How do you find information on an old crayon portrait that has a label on the back that reads Pasco and Rob't Pelan?

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Old Crayon Portrait
"Crayon portrait" is an umbrella term for an art approach that encompasses both free hand, and photographic renderings. Photographic crayon portraits, are large format, most around 16 x 20 inches, with a vignetted or sometimes domed oval format to the artwork. They were often originally framed in a large guilded, or ornately decorated frame. They were the commercial portrait offspring of the first attempts at photographic enlarging through the Woodward Solar Enlarging Camera, patented by Woodward in 1857. The weakly printed solar enlargement required the crayon portrait artist's touch up work in order to strengthen the image. The combining of crayon and photograph gave birth to a new commercial portrait aesthetics in both photography and portraiture that enjoyed great success from roughly 1860 through about 1905, and in some isolated areas until the Great Depresion. These were the first "life-sized" photographic images that were available for portraiture. Artists used bromide, silver, and platinum prints as the photographic base. An out of print book (1882) by J. A. Barhydt describes the process of making the portraits, "Crayon Portraiture: Complete Instructions for Making Crayon Portraits on Crayon Paper and on Platinum, Silver, and Bromide Enlargements." Now and then a copy shows up on eBay for around twenty bucks or so. Unfortunately, the genre is not highly valued as a topic to historians of photography, as evidenced in most texts on the subject.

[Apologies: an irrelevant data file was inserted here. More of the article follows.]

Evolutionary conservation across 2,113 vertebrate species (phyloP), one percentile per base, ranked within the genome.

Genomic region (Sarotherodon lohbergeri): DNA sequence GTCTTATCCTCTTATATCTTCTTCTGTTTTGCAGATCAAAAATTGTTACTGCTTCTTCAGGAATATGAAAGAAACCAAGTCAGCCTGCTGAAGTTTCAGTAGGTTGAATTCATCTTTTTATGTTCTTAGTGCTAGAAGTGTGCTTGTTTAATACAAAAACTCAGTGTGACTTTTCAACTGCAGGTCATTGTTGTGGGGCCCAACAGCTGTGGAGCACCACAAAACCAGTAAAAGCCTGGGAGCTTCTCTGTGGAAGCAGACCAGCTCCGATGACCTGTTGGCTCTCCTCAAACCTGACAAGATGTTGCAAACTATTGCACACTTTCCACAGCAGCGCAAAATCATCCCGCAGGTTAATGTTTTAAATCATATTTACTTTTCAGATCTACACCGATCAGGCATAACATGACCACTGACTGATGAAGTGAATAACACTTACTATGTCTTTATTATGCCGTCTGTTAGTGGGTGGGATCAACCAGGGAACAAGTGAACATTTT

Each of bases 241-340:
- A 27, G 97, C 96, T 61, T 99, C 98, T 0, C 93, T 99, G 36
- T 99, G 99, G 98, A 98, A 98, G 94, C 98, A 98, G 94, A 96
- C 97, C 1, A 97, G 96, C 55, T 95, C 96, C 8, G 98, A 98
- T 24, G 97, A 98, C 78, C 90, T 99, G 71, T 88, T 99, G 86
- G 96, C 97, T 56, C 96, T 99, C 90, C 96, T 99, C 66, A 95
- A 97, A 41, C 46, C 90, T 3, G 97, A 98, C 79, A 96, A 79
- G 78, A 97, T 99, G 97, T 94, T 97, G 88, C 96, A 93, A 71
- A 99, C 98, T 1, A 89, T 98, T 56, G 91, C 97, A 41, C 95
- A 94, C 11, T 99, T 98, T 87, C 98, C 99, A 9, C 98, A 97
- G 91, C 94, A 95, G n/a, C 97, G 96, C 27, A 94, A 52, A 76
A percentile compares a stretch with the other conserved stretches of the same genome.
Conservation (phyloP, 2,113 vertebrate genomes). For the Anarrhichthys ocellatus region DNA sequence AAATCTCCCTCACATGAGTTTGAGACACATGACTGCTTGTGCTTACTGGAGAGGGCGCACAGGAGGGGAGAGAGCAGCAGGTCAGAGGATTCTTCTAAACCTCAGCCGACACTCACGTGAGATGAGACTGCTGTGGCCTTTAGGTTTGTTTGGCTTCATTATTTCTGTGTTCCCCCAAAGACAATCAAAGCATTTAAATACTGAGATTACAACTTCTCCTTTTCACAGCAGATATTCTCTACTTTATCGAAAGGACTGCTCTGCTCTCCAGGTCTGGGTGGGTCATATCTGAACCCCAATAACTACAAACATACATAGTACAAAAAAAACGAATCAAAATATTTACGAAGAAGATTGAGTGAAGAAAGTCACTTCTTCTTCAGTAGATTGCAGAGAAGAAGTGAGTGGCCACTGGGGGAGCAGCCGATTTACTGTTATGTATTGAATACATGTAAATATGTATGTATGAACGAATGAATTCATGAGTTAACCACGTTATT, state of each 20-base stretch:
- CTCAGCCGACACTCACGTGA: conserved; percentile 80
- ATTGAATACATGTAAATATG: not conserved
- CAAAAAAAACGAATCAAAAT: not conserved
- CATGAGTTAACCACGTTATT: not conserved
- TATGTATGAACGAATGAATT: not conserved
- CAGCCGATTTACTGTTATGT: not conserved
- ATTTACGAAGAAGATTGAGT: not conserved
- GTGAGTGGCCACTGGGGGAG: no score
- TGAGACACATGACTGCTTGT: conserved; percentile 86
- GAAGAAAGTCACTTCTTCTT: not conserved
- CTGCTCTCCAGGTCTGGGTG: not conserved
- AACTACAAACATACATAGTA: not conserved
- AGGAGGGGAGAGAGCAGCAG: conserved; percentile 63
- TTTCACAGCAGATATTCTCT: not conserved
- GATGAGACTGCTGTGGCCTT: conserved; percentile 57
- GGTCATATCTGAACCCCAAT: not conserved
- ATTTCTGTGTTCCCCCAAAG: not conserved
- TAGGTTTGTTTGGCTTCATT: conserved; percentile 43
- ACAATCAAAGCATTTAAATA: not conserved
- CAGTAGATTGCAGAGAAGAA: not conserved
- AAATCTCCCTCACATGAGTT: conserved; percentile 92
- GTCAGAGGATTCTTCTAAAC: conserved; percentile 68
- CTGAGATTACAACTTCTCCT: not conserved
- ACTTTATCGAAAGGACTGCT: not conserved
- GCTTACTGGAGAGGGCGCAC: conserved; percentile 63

Concerning the dating of one of the artifacts . . . the enlargements were made from an earlier daguerreotype, ambrotype, tintype or late, any variety of the smaller prints made from glass plates. As a result, dating the image can be tricky and may require research. A daguerreotype made in 1847, for instance, might not have been enlarged until 1867. While clothing styles may have been updated on a few images, this is rare by my experience, and I have examined thousands of crayons as a photographic materials conservator who specializes in them. If there is a question regarding the date of the artifact, seek a conservator's examination--or date the artifact as closely as possible to a decade using circa; c1865, c1875, etc. To assist the dating of artifacts, there are books available showing clothing styles of the 19th century and how fashion changed from decade to decade. Attempt to date both the original and the enlargement if possible.
Concerning "Pasco and Rob't Pelan," These portraits were nearly all mail-ordered in response to ads in local papers or on the backs of cabinet cards. Some were contracted by traveling salesmen, who would take the original and then deliver the portrait back. Check for a historical society in Pasco, Washington to see if they have any information on this family or person. Robert most likely ordered the enlargement, and is quite possibly not the person in the image.
I am currently finishing my thesis work on historical and social implications surrounding the process. The thesis will be available through Boise State University sometime next year, and I hope to follow the thesis with a full book publication, which takes about two years.
Best regards, DiAnne Iverglynne
Great info Diane. I have a 16X20 crayon family portrait of a native family. Ornate frame and wood planks for a back. Letter "P" signed on bottom right. and advice about this.
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